A Tragic Ambush at the Noah Liff:

The Man Who Mistook His Wife for a Hat

As far back as the antiquity of Plato, Western culture has sought a rational explanation for the power that music has over us. As a rational pursuit this is pure folly to be sure, and with time, these efforts always tend to reveal more about the biases and beliefs (both negative and positive) of the researcher than they do about our species’ aesthetic relationship with its arts. The most recent efforts in this search were on display in Nashville Opera’s production of Michael Nyman’s chamber opera The Man Who Mistook His Wife for a Hat which is adapted by Christopher Rawlence from a case study by Oliver Sacks, a British neurologist and author of a number of bestselling books.

Plato’s classical premise, later echoed by St. Augustine, is what was known as the “ethos doctrine” of an almost physical and mechanically causal relationship between music and thoughts/feelings. Humanist Italian thinkers of the Renaissance like Marsilio Ficino, or Franchino Gafori, would connect the organization of the spheres with the theory of music and then connect it to the human spirit (as an intermediary between soul and body). Martin Luther saw music as a gift from, and a way to please, God, and in so doing to spread “…abroad and set in motion the [“reemerged”] holy Gospel,” that is, music is a path to salvation if used correctly. Increasingly, in the field of music theory, we are recognizing the intentional, nationalist, German ethnocentrism behind the work of Heinrich Schenker (before long the field will recognize a similar bias in the work of Gottfried Weber and/or Hugo Riemann). These were German 19th century theorists who sought to explain the success of a very small canon of classical music emerging from one specific place and time. This recognition emerges even as their theories themselves drift further and further into the hazy depths of the Academy’s ivory towers. Historical musicology is certainly not innocent of a similar bias.

Matthew Treviño and Caroline Worra as Mr. & Mrs. P (Photo: Anthony Popolo for Nashville Opera, 2023)

More recently, probably as part of the broader cultural embrace of them, STEM fields (Science, Technology, Engineering, and Mathematics) have emerged as a central, if not religious, component of the human experience in explaining life’s mysteries. Accordingly, there has been a focus on medicine and the brain in order to identify music’s power over the human condition. Neuroscience in particular, has focused on studying the relationship between the brain and music. As an example, crooner Tony Bennett’s remarkable memory of music despite his advanced stage Alzheimer’s was given a prominent place in mainstream media. As Bennet’s neurologist has stated: “Music is housed in different parts of the brain, including parts of the brain that deal with emotion, and therefore, it’s easy to be moved by it when you hear it.” It is within this neurological determinism of music that The Man who Mistook His Wife for a Hat resides.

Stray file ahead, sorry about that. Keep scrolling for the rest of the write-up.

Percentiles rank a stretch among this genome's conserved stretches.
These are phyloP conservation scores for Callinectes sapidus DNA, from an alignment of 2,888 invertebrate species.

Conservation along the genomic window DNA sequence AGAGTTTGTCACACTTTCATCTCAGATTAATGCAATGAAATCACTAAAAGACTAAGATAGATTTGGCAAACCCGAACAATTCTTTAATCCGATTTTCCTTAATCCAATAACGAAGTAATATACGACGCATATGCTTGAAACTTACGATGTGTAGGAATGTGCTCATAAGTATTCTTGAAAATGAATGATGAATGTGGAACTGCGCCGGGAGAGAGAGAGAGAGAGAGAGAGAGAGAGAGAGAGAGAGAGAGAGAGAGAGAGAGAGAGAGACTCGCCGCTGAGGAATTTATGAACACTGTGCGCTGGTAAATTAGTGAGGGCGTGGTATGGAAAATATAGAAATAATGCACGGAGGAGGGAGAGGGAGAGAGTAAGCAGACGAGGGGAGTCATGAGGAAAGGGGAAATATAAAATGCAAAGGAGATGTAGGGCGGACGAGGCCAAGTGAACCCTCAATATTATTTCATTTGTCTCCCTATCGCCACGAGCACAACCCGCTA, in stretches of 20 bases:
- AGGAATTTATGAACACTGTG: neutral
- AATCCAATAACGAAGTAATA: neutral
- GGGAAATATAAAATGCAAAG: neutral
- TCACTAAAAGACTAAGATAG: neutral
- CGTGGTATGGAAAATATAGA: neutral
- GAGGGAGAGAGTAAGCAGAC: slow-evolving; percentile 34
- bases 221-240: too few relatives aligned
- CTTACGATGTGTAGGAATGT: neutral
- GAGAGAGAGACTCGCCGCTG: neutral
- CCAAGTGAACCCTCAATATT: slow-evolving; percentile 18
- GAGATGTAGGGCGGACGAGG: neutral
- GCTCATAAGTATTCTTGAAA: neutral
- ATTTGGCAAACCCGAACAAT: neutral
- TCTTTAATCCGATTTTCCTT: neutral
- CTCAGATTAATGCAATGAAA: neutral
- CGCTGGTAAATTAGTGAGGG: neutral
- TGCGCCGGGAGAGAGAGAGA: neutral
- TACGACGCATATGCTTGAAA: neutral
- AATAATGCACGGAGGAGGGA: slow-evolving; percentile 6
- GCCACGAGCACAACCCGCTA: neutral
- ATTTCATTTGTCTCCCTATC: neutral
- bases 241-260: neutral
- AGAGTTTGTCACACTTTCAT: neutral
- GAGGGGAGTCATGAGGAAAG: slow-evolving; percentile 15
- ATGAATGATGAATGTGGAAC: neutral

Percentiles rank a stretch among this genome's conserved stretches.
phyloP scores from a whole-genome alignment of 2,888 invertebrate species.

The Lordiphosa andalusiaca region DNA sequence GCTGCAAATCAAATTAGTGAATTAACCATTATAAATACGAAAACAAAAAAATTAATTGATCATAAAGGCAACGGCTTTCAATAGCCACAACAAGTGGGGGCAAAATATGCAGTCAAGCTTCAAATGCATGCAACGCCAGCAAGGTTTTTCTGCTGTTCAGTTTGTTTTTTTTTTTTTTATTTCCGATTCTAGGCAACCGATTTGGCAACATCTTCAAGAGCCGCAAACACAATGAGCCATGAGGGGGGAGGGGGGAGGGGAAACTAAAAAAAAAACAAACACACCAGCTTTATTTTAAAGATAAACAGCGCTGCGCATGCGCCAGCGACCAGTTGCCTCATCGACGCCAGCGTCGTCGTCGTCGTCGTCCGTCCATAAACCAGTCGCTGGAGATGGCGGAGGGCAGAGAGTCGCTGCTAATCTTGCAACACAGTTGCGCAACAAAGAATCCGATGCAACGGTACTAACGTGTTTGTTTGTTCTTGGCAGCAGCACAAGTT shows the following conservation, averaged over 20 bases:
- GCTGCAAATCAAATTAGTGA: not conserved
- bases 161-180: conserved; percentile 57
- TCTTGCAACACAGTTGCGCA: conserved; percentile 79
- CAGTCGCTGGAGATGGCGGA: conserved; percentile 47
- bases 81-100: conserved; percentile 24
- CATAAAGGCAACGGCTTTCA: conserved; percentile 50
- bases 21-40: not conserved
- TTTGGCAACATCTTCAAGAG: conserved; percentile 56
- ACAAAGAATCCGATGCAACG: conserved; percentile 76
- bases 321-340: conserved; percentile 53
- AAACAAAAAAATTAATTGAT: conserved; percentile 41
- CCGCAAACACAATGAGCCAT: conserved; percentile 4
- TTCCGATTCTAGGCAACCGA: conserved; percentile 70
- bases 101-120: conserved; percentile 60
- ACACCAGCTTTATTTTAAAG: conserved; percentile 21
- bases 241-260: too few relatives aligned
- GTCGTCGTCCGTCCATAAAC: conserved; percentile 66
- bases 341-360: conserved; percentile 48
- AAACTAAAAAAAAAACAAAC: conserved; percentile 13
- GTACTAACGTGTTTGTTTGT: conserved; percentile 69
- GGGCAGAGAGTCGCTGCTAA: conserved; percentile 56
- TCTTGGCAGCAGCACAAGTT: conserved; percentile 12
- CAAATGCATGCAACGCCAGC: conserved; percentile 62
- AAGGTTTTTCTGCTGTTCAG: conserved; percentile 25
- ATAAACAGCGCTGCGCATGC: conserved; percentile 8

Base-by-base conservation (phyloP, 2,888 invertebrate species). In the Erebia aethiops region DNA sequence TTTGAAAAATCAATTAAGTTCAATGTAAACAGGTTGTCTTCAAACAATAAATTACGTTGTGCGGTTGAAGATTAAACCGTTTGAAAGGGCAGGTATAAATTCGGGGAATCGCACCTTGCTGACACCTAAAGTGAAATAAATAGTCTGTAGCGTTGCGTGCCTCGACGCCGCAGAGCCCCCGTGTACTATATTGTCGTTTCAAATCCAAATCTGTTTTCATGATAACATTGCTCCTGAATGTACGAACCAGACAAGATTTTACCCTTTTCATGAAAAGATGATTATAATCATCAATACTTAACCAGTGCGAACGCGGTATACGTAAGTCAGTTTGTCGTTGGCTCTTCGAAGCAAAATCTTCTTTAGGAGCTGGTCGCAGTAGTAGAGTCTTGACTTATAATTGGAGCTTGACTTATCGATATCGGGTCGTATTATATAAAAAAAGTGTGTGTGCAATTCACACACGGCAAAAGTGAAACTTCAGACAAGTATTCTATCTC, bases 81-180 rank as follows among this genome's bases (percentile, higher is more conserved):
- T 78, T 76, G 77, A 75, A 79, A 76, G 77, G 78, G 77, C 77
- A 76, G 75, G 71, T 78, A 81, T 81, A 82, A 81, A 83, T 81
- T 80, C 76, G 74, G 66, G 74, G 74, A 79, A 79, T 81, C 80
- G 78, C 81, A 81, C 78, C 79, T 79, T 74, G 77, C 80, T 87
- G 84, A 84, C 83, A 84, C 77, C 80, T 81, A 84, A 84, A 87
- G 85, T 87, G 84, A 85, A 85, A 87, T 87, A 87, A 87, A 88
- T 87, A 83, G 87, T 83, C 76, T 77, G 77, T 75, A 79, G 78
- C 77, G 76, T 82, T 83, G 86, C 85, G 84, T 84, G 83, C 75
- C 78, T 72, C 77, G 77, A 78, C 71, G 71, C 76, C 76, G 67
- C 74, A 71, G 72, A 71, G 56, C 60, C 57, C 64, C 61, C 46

The opera, comprised of only three characters, tells the story of a professional singer, a Dr. P (bass Matthew Treviño) who suffers from visual agnosia, a neurological condition that leaves him unable to recognize faces and objects. His caring and somewhat overbearing wife Mrs. P (soprano Caroline Worra) occupies the dramatic space between her husband and the heroic neurologist Dr. S (tenor Tylor Nelson). The worlds of the two men are eloquently set up in musical style. The warm, tonal world of Dr. P is established when he sings Robert Schumann’s “Ich Grolle Nicht” from the Dichterliebe cycle, while the cold, rational, and scientific approach of Dr. S resides primarily in Nyman’s distinctive minimalism—a style somewhere between (and as a chamber opera, certainly lighter than…) the uncompromisingly optimistic ostinatos of Philip Glass and the postmodern collages of John Adams. While the two men occupy their own musical worlds, they can visit each other’s—Dr. S joins in the final refrain of “Ich Grolle Nicht” revealing his appreciation of his patient’s work, while Dr. P relies on the organized minimalist score in order to dress and function in society. Importantly and by intention, the minimalism in the score associated with Dr. S serves to deconstruct Dr. P’s romanticism.

Dr. S observers Mr. & Mrs. P in their home (Anthony Popolo for Nashville Opera, 2023)